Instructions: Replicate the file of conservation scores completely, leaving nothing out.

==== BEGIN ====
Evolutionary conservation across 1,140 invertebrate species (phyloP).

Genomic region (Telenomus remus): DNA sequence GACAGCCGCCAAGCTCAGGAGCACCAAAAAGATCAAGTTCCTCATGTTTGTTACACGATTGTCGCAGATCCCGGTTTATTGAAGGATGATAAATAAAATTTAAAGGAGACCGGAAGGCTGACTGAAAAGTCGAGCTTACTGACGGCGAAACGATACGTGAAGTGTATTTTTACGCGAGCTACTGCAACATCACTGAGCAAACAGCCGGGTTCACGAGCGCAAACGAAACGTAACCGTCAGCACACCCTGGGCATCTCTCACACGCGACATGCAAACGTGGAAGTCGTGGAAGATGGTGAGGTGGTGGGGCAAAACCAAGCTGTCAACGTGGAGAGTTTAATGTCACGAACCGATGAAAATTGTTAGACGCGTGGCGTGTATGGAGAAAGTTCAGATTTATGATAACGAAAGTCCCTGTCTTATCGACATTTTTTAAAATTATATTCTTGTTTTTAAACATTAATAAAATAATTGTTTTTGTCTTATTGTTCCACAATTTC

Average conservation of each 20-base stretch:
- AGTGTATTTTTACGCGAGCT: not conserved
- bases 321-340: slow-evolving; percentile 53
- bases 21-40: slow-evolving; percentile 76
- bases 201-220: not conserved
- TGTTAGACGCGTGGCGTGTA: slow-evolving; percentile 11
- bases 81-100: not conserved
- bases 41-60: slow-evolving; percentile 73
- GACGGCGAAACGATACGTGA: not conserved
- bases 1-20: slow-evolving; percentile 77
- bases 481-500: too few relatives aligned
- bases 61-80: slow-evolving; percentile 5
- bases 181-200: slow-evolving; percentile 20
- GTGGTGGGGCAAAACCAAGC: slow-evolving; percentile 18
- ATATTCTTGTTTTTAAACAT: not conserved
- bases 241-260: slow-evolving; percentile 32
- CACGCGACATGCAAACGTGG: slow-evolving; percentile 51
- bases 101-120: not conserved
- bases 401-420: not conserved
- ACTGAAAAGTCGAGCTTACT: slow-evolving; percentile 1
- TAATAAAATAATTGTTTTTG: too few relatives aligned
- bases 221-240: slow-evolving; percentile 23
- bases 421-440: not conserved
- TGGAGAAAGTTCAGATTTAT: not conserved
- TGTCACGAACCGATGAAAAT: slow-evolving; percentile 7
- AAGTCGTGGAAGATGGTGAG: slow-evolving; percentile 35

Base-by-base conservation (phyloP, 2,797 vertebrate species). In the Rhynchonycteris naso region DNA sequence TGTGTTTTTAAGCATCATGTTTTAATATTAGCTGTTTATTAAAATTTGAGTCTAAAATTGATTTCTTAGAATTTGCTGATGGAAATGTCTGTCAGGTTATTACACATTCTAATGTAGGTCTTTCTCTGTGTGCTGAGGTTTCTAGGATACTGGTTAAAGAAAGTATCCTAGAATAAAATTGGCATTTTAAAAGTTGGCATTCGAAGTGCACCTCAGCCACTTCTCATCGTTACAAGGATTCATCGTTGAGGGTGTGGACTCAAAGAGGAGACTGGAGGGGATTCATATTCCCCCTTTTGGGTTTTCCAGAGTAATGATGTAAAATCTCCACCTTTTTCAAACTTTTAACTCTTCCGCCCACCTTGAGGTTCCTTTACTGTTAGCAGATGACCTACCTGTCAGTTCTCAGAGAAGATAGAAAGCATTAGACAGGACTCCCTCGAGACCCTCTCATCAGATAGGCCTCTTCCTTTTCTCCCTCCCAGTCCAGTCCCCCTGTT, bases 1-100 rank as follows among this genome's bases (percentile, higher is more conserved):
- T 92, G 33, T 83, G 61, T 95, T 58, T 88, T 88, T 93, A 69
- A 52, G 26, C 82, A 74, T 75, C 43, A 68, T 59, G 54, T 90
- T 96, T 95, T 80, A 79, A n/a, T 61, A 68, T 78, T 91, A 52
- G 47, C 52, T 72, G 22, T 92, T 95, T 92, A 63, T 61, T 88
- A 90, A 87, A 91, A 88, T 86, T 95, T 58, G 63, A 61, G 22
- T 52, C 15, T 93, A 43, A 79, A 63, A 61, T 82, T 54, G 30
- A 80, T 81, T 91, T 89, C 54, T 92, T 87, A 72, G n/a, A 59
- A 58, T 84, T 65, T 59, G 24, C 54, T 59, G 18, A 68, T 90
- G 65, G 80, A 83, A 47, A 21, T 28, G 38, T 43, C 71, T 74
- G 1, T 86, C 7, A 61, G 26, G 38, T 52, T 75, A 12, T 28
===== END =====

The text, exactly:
Evolutionary conservation across 1,140 invertebrate species (phyloP).

Genomic region (Telenomus remus): DNA sequence GACAGCCGCCAAGCTCAGGAGCACCAAAAAGATCAAGTTCCTCATGTTTGTTACACGATTGTCGCAGATCCCGGTTTATTGAAGGATGATAAATAAAATTTAAAGGAGACCGGAAGGCTGACTGAAAAGTCGAGCTTACTGACGGCGAAACGATACGTGAAGTGTATTTTTACGCGAGCTACTGCAACATCACTGAGCAAACAGCCGGGTTCACGAGCGCAAACGAAACGTAACCGTCAGCACACCCTGGGCATCTCTCACACGCGACATGCAAACGTGGAAGTCGTGGAAGATGGTGAGGTGGTGGGGCAAAACCAAGCTGTCAACGTGGAGAGTTTAATGTCACGAACCGATGAAAATTGTTAGACGCGTGGCGTGTATGGAGAAAGTTCAGATTTATGATAACGAAAGTCCCTGTCTTATCGACATTTTTTAAAATTATATTCTTGTTTTTAAACATTAATAAAATAATTGTTTTTGTCTTATTGTTCCACAATTTC

Average conservation of each 20-base stretch:
- AGTGTATTTTTACGCGAGCT: not conserved
- bases 321-340: slow-evolving; percentile 53
- bases 21-40: slow-evolving; percentile 76
- bases 201-220: not conserved
- TGTTAGACGCGTGGCGTGTA: slow-evolving; percentile 11
- bases 81-100: not conserved
- bases 41-60: slow-evolving; percentile 73
- GACGGCGAAACGATACGTGA: not conserved
- bases 1-20: slow-evolving; percentile 77
- bases 481-500: too few relatives aligned
- bases 61-80: slow-evolving; percentile 5
- bases 181-200: slow-evolving; percentile 20
- GTGGTGGGGCAAAACCAAGC: slow-evolving; percentile 18
- ATATTCTTGTTTTTAAACAT: not conserved
- bases 241-260: slow-evolving; percentile 32
- CACGCGACATGCAAACGTGG: slow-evolving; percentile 51
- bases 101-120: not conserved
- bases 401-420: not conserved
- ACTGAAAAGTCGAGCTTACT: slow-evolving; percentile 1
- TAATAAAATAATTGTTTTTG: too few relatives aligned
- bases 221-240: slow-evolving; percentile 23
- bases 421-440: not conserved
- TGGAGAAAGTTCAGATTTAT: not conserved
- TGTCACGAACCGATGAAAAT: slow-evolving; percentile 7
- AAGTCGTGGAAGATGGTGAG: slow-evolving; percentile 35

Base-by-base conservation (phyloP, 2,797 vertebrate species). In the Rhynchonycteris naso region DNA sequence TGTGTTTTTAAGCATCATGTTTTAATATTAGCTGTTTATTAAAATTTGAGTCTAAAATTGATTTCTTAGAATTTGCTGATGGAAATGTCTGTCAGGTTATTACACATTCTAATGTAGGTCTTTCTCTGTGTGCTGAGGTTTCTAGGATACTGGTTAAAGAAAGTATCCTAGAATAAAATTGGCATTTTAAAAGTTGGCATTCGAAGTGCACCTCAGCCACTTCTCATCGTTACAAGGATTCATCGTTGAGGGTGTGGACTCAAAGAGGAGACTGGAGGGGATTCATATTCCCCCTTTTGGGTTTTCCAGAGTAATGATGTAAAATCTCCACCTTTTTCAAACTTTTAACTCTTCCGCCCACCTTGAGGTTCCTTTACTGTTAGCAGATGACCTACCTGTCAGTTCTCAGAGAAGATAGAAAGCATTAGACAGGACTCCCTCGAGACCCTCTCATCAGATAGGCCTCTTCCTTTTCTCCCTCCCAGTCCAGTCCCCCTGTT, bases 1-100 rank as follows among this genome's bases (percentile, higher is more conserved):
- T 92, G 33, T 83, G 61, T 95, T 58, T 88, T 88, T 93, A 69
- A 52, G 26, C 82, A 74, T 75, C 43, A 68, T 59, G 54, T 90
- T 96, T 95, T 80, A 79, A n/a, T 61, A 68, T 78, T 91, A 52
- G 47, C 52, T 72, G 22, T 92, T 95, T 92, A 63, T 61, T 88
- A 90, A 87, A 91, A 88, T 86, T 95, T 58, G 63, A 61, G 22
- T 52, C 15, T 93, A 43, A 79, A 63, A 61, T 82, T 54, G 30
- A 80, T 81, T 91, T 89, C 54, T 92, T 87, A 72, G n/a, A 59
- A 58, T 84, T 65, T 59, G 24, C 54, T 59, G 18, A 68, T 90
- G 65, G 80, A 83, A 47, A 21, T 28, G 38, T 43, C 71, T 74
- G 1, T 86, C 7, A 61, G 26, G 38, T 52, T 75, A 12, T 28